Fred Hersch - Alone at the Vanguard (2011)


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By S. Victor Aaron

When reviewing Vijay Iyer's sublime piano-only disc Solo last year, I tossed out my personal maxim that “when a great, small combo jazz pianist makes a solo record, it usually doesn't signal that pianist's arrival, it means he's solidifying his legacy." Well, Alone at the Vanguard is Fred Hersch's fourth solo piano release and for someone who has steadily built up his reputation for more than a quarter century, Hersch's legacy has long been established; he's now down to achieving a lofty Hall of Fame status. As one of the top two or three jazz pianists in NYC these days, eternal fame seems well within reach.

Alone At The Vanguard reminds us of why Hersch was the first solo pianist to earn a weeklong engagement at the famed Village Vanguard club: he plays with cerebral emotion, like as if there was never a doubt that the two qualities could co-exist without a single residue of paradox. Hersch is in the midst of a remarkable comeback from AIDS-induced dementia and eight months in a coma that threatened to not only rob his of his gifts as a musician but take his very life. Hersch's triumphant return, already documented in the trio disc Whirl (2010), is further delineated for Vanguard. Originally intending to pick out the best individual songs from a six night engagement in early December of last year, Hersch was pleased enough with the final night to use the entire performance from that evening and make it the record.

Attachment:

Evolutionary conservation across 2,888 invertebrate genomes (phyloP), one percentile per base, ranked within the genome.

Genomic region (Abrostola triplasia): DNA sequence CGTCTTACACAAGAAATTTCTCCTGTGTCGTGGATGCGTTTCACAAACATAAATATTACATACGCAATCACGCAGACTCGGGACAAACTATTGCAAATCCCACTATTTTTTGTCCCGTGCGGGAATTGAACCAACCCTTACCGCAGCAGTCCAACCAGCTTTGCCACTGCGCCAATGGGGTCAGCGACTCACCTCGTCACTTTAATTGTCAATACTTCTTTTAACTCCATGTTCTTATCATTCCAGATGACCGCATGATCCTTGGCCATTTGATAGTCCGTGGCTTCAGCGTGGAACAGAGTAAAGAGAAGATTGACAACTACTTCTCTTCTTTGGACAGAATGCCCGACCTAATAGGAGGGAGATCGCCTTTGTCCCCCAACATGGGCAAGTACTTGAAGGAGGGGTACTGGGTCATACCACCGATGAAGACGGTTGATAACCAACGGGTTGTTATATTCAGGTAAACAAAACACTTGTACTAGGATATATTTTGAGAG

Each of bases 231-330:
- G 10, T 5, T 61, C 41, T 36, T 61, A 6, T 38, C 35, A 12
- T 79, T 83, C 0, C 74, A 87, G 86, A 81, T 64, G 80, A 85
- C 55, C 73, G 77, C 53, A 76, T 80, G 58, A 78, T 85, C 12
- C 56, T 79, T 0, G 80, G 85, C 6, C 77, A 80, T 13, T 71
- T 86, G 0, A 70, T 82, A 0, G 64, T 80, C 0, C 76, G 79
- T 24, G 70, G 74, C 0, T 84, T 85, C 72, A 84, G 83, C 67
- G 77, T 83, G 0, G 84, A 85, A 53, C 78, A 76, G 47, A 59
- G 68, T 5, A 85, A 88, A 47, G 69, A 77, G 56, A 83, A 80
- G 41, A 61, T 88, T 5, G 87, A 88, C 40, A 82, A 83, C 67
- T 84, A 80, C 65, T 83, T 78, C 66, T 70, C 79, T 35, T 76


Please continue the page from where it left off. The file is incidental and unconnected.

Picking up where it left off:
And oh, what a night. A mixture of four Hersch originals, another original by someone else and four standards. This includes five compositions he has never recorded previously. Hersch plays with the intense focus of Bill Evans and the tastefulness of John Hicks or Tommy Flanagan, yet Hersch somehow remains himself through it all, and just like the genius of Jarrett, he does it without having to step outside the artificial boundaries of these tunes. That means the delights of Hersch's method comes through the small, graceful gestures he makes all throughout this performance.

He perfectly phrases the vocal parts from leathery standards like “In The Wee Small Hours Of the Morning" and “Memories Of You" like a seasoned torch singer would, and does so effortlessly with the tinkling of his right hand. On the former, he also exhibits such flawless modulation, taking the song on a mostly low-key ride that swells to a climax close to the five and a half minute mark. Most importantly, he does it in a heartfelt but not overly dramatic fashion. His expressions on the ivories is a reflection of real human emotions and personality.

Three of Hersch's originals are dedicated to other musicians, and showcase his abilities to build memorable melodies that only need a lone piano to feel fully formed and memorable. The best of these is perhaps the first one, “Down Home," which is dedicated to Bill Frisell. It might be a chord or two shy of being a gospel tune, and it fluidly moves through a couple of over styles while maintaining a firm hand over the melody. “Pastorale," dedicated to the 19th century German composer Robert Schumann, more of a classical piece than a jazz one, but an engaging one all the same. It must be hard to convey a samba without percussion, but Hersch manages to get the Brazilian rhythms across on a festive rendition of Jacob de Bandolim's “Doce De Coco." “Lee's Dream" (dedicated to Lee Konitz) demonstrates his ability to invent imaginative left-handed counteracting harmonics to what his right hand is doing. He does that again on the Thelonious Monk tune “Work," which he deconstructs and rebuilds, only to tear it down and put it back together again.

Having stared down death, Hersch shows no battle scars during his exemplary performance at the fabled jazz venue. Instead, with only a piano in front of him, he gave a summation of his vast talent and career that, if anything, was bolstered by that bump on the road. Alone At The Vanguard was released March 1 through Palmetto Records.

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